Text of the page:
Arthur Dimmesdale is the pastor of this small puritan town, who has a secret affair with this girl named Hester Prynne. Hester gets pregnant and is publicly shamed in front of everyone in the town. Dimmesdale decides not to come out and tell everyone that he is her lover, by not doing this Dimmesdale causes himself great emotional pain. Most people just inferred that Dimmesdale would never do anything like this and didn't even think to question him. Unlike Ms. Prynne who confronts her guilt and shame early on in the story, Dimmesdale holds onto his guilt secretly until he finally goes through a process of, at first blaming Hester, then realizing that it wasn't all her fault, to having such strong guilt that he starts hurting himself, to doubting that he will ever get better, after which he comes out and shows everyone his scarlet letter, this process frees him to come to peace with what he did and accept his guilt and himself.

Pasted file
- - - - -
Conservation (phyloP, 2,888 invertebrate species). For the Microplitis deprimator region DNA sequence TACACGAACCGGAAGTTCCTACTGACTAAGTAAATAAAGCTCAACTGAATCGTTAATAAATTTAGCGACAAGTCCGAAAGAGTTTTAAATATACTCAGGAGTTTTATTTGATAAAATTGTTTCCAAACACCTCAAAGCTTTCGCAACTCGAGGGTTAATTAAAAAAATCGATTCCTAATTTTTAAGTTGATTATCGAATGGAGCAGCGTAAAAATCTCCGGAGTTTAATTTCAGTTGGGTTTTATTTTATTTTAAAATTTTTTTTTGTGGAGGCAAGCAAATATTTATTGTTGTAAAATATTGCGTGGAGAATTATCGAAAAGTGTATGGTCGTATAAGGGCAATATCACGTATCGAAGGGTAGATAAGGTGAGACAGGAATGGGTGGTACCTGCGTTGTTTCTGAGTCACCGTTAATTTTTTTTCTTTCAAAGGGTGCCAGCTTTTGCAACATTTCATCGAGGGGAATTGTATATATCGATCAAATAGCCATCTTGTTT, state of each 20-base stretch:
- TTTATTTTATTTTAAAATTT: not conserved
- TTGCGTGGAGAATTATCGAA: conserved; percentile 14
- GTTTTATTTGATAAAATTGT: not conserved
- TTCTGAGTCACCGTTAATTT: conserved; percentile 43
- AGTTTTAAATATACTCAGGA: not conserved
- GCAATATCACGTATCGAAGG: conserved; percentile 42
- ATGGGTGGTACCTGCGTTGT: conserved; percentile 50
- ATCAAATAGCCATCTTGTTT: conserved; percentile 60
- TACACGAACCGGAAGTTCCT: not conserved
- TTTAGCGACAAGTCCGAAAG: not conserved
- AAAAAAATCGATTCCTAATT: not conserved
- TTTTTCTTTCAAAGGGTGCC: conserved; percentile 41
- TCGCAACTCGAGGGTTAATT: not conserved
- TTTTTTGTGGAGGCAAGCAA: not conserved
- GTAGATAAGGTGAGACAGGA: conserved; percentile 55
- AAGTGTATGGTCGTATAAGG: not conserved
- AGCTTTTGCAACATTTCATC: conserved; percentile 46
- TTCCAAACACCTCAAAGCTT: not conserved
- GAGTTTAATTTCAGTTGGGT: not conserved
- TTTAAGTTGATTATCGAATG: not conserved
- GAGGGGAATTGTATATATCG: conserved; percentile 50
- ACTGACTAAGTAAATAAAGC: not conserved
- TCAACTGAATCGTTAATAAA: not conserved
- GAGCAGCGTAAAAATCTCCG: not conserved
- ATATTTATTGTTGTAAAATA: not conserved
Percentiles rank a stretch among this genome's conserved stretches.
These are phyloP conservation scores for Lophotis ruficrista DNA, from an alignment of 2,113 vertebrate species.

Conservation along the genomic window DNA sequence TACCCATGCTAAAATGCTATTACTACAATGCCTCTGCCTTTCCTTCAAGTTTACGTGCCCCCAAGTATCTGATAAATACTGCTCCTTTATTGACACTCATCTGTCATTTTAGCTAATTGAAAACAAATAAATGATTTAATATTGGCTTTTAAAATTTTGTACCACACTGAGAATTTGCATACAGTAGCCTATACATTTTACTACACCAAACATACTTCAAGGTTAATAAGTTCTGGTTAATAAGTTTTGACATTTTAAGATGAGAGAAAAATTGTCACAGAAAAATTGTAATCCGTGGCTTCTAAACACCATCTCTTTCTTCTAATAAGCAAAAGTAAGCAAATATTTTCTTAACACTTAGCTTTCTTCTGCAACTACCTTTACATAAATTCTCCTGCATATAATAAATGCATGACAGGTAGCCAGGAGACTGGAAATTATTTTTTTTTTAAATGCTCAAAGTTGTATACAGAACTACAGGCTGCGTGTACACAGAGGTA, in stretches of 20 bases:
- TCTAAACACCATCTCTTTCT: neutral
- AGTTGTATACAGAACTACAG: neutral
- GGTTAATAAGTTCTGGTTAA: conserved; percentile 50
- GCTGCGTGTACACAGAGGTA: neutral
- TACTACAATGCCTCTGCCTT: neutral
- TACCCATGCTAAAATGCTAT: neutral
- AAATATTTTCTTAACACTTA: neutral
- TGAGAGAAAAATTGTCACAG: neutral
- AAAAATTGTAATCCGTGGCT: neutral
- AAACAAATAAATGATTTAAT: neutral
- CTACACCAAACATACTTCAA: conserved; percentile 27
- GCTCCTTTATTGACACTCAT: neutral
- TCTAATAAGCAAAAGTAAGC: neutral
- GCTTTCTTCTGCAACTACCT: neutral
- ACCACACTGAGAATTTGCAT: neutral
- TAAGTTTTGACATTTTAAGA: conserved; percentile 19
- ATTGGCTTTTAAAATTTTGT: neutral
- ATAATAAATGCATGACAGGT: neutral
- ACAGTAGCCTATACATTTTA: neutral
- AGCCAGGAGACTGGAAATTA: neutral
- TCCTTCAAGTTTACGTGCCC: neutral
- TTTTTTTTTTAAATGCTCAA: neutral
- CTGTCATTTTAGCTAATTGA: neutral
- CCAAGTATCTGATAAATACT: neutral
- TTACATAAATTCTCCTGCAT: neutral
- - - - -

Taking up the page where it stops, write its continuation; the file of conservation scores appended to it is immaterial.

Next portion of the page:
Arthur Dimmesdale is one troubled man. He is the reverend in a Puritan colony. Which complicates that he was also Hester Prynne’s secret lover and the father of her child, Pearl. Thats when things get complicated. Dimmesdale not only acts hurt that Hester would go and have an affair in the colony, but he even tries to publicly pressure Hester into telling the town who her secret lover is. If thou feelest it to be for thy soul's peace, and that they earthly punishment will thereby be made more effectual to salvation, I charge thee to speak out the name of thy fellow-sinner and fellow-suffer. (50) This shows how committed he is to not admitting his guilt but instead, he loads it all onto to Hester to take action. Dimmesdale almost commands Hester to state who her secret lover -“I charge thee”- but she still refuses. He tries to convince her that by refusing she is making it worse for her -“fellow-sinner”- and that she is just further delaying their salvation. Dimmesdale also states that for her own -“soul’s peace”- Hester needs to repent....
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